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Comments On - Make It Work: Cooking with Under-Ripe Melons


Speaking of melons. A couple of years ago I was on an 11-day/75-mile hike in NM. On the trail saw a plant similar to a melon. More specific, looks like a watermelon, though at the time (July) it was a little smaller than a golf ball. Wonder if it is a "wild watermelon"? Everything points directly to a watermelon; the leaves, the stripes.
Dante, Hyde Park, MA
Posted: 4/5/2014 10:41:48 AM
Good to know
Annie, Houston, TX
Posted: 9/12/2012 7:01:23 AM
Interesting ideas, can't wait to try some of them.
Carl, l, CA
Posted: 12/10/2011 10:31:56 AM
All that heat in Vegas probably means very sweet melons for you!
Judy, South Salem, NY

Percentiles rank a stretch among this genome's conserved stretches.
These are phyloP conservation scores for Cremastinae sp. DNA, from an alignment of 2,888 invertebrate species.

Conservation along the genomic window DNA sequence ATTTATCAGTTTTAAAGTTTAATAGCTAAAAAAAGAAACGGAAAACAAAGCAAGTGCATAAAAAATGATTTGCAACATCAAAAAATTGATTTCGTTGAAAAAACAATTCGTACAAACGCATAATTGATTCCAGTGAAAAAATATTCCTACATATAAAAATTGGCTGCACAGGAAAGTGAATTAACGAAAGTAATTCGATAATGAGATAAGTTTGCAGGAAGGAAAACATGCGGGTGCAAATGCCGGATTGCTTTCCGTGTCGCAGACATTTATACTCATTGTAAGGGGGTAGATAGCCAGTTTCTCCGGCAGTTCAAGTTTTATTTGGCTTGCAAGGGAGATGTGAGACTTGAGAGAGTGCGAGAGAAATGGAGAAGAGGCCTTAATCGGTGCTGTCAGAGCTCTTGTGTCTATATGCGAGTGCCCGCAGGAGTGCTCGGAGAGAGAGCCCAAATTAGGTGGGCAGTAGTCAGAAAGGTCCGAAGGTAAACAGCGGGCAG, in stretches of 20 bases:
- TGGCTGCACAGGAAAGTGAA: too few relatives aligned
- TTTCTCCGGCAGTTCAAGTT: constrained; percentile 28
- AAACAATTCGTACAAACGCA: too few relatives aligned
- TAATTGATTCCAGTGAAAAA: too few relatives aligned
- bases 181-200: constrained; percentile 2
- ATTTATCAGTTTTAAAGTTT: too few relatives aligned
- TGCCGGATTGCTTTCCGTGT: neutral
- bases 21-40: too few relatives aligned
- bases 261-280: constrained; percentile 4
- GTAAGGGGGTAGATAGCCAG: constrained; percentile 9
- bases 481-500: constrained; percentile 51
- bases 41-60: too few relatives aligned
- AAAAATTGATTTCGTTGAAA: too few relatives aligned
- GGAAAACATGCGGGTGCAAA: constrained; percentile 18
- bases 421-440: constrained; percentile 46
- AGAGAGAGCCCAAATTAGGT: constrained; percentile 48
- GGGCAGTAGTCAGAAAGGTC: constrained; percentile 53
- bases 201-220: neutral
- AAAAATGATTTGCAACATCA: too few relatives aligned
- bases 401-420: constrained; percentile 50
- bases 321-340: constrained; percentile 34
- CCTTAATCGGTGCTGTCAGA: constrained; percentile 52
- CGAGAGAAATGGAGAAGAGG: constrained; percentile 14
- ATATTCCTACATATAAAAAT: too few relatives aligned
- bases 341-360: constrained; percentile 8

Posted: 10/5/2011 5:25:26 AM
Very interesting ideas. I can honestly say that I have never tried these variations before, but they sound do good, I can't wait.

I'm a big fan of growing melons in hard-to-get-to places in my yard. They make a great ground cover and provide lots of fodder for my compost machines, plus you get those yummy melons to eat.

Thanks for the great ideas.
Bruce, Las Vegas, NV
Posted: 9/19/2011 12:45:19 PM
I agree, Stephanie. we picked the wrong photo here!!
Judy, South Salem, NY
Posted: 9/14/2011 10:00:01 AM
Yes, I know that butternut squash and melons are in the same plant family, but it doesn't make much visual sense to illustrate an article about melons with a picture of winter squash! If the author really has too many underripe melons in her garden, she should photograph them, otherwise her story isn't as believable.
Stephanie, Sausalito, CA
Posted: 9/14/2011 9:43:18 AM

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